Sonata in A Major, L.238/K. 208: Adagio e Cantabile by Domenico Scarlatti

This piece was composed around 1755 and is one of approximately 555 “sonatas” written by the Italian baroque period composer and harpsichordist Domenico Scarlatti (1685–1757). I write the word “sonata” in quotation marks here because these works are not exactly what we would think of today as sonata form. Instead, many of Scarlatti’s “sonatas” can be described as being in what we think of today as binary form (two main sections, either or both of which are repeated) and typically feature the presentation and elaboration of a specific musical idea. For instance, K. 208 utilizes the anticipatory beat, often by means of suspensions or embellishing tones placed on the last eighth note of a measure, which are then (usually) resolved on the downbeat of the next measure.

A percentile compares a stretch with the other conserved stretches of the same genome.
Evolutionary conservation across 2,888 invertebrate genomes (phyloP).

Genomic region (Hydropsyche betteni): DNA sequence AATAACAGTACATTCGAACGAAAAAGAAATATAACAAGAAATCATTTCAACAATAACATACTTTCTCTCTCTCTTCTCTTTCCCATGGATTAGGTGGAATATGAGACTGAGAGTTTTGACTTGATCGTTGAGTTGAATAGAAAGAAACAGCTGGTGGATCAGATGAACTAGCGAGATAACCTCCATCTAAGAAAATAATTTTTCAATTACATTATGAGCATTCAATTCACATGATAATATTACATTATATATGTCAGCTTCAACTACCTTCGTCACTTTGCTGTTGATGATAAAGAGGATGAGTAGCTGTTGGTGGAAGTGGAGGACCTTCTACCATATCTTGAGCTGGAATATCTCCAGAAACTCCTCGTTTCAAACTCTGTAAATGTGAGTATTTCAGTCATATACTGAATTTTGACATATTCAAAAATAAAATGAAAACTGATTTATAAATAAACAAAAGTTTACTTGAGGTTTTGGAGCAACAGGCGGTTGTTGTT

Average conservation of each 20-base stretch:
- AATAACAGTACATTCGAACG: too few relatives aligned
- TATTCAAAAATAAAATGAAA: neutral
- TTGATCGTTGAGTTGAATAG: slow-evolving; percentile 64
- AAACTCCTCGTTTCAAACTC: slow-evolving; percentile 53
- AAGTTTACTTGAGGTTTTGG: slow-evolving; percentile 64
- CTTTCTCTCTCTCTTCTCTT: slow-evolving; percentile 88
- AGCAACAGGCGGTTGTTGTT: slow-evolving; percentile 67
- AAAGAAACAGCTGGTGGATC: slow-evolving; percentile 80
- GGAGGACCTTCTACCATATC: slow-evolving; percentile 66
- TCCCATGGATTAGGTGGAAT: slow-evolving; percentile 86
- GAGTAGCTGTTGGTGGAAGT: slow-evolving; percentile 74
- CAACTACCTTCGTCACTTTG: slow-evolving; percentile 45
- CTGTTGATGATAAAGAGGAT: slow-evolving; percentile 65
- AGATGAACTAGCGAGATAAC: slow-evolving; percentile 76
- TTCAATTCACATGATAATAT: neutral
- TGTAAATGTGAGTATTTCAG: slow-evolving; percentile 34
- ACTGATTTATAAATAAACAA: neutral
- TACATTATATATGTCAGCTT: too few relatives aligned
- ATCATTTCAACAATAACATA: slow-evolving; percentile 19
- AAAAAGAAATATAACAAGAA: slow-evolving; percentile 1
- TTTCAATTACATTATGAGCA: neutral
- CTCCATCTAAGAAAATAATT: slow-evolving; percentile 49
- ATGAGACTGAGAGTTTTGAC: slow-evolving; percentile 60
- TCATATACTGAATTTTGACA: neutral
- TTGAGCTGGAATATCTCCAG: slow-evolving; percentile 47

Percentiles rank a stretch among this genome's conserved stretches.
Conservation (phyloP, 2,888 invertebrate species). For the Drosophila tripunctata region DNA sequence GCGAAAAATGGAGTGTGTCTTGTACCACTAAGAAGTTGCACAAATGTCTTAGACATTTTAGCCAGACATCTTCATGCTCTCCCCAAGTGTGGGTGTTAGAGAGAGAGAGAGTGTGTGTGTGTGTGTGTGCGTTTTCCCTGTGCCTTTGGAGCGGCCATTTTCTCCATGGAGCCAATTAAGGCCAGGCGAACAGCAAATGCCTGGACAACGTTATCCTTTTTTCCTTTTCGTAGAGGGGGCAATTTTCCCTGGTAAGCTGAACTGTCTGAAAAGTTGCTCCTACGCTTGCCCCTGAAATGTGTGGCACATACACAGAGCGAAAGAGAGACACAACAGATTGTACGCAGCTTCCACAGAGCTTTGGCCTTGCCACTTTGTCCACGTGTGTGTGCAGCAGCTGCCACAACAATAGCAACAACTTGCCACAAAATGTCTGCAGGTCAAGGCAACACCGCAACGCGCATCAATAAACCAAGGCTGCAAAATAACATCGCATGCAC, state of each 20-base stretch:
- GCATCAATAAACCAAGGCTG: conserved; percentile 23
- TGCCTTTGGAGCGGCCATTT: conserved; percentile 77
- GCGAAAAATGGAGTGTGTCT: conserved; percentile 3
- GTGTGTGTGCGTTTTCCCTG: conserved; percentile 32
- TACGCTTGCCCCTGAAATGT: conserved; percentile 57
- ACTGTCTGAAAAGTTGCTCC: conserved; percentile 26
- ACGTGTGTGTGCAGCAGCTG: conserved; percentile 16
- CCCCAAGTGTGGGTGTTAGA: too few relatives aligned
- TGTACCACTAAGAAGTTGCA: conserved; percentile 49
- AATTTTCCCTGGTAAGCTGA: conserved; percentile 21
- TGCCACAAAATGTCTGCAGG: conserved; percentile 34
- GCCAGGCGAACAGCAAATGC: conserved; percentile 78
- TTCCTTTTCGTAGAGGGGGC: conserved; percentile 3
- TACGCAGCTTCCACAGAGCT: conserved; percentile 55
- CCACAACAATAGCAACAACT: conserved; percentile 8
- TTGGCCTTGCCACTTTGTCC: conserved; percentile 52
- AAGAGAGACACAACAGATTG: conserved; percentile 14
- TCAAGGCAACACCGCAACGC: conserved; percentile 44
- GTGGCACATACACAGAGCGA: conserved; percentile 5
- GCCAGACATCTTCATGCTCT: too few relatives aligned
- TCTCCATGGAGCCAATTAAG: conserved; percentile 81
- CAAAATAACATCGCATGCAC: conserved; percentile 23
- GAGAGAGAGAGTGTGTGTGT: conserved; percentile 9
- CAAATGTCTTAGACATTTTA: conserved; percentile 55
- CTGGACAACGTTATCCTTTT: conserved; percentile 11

As suggested by the tempo indication (Adagio e Cantabile), the melody is highly expressive and lyrical, primarily based on triads, scalar passages and embellishing tones. It is also in binary form, and both sections are repeated, typically with additional ornamentation on the repeat of each section. The first section starts in the tonic key of A major before going to the dominant key (E), briefly straying to E minor, and returning to the dominant, ending the section conclusively with an embellished perfect authentic cadence. The second section begins in the key of the supertonic (B minor), cycles through D minor and E major by means of secondary dominant and secondary leading tone harmonies, before returning to the home key of A major. The second section ends similarly to the first section, with an embellished perfect authentic cadence, this time in the tonic key.